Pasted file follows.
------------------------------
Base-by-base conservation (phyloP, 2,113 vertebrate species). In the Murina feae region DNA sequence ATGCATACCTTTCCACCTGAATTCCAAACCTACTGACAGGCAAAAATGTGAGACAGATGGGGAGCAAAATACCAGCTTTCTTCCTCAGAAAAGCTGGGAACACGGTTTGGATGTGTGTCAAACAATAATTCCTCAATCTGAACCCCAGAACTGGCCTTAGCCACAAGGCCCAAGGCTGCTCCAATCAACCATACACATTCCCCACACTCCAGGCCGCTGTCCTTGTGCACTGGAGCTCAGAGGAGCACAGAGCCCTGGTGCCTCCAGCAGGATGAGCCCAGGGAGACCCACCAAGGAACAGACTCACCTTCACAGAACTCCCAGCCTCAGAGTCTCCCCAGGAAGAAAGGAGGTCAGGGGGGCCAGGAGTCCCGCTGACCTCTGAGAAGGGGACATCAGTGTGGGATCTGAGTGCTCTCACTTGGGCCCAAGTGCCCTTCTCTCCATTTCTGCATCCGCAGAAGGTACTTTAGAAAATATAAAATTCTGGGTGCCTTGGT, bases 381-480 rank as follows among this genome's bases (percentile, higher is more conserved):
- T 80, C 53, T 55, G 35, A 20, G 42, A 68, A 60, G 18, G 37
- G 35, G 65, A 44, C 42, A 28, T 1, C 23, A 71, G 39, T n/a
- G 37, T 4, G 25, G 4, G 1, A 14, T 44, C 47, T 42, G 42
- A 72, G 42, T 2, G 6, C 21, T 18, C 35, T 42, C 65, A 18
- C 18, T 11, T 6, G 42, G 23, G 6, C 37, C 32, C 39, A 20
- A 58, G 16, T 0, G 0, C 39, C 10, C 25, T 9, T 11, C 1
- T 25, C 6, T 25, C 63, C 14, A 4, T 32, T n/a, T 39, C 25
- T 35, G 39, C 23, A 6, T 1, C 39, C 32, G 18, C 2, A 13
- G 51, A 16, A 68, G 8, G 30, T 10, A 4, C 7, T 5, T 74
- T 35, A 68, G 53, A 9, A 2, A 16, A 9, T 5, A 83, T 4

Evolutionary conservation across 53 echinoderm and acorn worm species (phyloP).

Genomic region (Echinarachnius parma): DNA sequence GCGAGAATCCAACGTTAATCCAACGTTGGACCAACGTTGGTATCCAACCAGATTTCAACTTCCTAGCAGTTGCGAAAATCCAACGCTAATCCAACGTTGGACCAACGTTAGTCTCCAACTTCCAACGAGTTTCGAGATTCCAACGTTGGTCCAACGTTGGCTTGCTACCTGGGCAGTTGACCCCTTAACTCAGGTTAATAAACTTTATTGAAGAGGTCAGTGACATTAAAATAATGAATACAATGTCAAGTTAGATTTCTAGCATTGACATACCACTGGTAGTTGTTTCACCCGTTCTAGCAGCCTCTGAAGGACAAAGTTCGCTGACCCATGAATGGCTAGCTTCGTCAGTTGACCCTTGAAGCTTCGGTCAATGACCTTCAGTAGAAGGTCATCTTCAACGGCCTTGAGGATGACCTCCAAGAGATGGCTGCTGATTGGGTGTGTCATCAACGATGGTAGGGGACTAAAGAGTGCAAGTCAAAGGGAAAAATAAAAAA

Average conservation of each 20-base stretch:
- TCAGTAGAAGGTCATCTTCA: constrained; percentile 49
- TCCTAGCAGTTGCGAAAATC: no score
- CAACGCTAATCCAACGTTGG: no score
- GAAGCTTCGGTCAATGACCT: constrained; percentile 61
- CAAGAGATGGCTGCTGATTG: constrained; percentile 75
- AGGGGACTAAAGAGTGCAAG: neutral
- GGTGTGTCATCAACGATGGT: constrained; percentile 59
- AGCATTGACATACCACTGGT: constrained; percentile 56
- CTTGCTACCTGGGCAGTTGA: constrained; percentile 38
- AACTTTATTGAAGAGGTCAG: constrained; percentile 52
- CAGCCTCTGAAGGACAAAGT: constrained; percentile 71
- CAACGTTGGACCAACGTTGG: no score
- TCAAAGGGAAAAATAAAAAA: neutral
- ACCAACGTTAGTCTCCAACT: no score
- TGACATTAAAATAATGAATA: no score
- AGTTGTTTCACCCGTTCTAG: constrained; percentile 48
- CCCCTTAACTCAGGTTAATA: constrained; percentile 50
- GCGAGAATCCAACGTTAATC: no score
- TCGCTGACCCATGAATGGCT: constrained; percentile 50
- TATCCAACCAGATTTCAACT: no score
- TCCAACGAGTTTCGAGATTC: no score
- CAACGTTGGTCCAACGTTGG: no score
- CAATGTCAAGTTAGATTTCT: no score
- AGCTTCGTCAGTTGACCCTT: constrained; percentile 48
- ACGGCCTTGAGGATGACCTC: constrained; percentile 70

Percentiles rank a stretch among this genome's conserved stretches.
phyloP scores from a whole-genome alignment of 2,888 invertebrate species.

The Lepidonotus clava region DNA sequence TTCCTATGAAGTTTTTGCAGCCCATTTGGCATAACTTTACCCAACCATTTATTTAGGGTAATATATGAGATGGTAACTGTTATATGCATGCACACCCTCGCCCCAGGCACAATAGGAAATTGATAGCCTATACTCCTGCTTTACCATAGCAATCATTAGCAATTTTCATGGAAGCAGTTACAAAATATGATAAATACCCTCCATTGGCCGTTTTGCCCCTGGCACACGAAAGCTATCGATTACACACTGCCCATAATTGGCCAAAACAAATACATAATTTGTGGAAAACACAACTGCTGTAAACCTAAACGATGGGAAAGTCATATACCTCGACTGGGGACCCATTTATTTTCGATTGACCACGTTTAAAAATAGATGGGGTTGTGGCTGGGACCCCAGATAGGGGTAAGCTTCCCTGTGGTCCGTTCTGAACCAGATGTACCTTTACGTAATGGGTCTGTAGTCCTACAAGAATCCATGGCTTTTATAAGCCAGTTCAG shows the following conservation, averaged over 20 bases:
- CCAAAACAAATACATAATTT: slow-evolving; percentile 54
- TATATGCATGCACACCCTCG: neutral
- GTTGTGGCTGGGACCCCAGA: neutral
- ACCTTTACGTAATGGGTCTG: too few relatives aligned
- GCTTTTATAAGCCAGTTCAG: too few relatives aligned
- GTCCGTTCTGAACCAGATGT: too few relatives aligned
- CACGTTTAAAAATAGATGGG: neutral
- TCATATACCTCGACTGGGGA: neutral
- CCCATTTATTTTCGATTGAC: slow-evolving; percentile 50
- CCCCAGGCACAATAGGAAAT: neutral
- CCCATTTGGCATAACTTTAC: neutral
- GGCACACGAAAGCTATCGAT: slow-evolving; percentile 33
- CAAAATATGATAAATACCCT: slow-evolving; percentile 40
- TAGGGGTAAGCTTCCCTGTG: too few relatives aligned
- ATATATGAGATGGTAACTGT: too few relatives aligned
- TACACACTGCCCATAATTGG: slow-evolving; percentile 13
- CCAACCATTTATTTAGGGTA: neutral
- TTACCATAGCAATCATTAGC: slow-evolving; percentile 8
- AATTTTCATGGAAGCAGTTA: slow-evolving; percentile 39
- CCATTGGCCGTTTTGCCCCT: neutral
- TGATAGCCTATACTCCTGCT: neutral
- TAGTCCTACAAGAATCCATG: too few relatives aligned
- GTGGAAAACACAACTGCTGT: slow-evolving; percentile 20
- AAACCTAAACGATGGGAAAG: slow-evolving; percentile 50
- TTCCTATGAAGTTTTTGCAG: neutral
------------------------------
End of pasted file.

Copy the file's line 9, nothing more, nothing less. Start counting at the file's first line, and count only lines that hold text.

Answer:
- T 35, G 39, C 23, A 6, T 1, C 39, C 32, G 18, C 2, A 13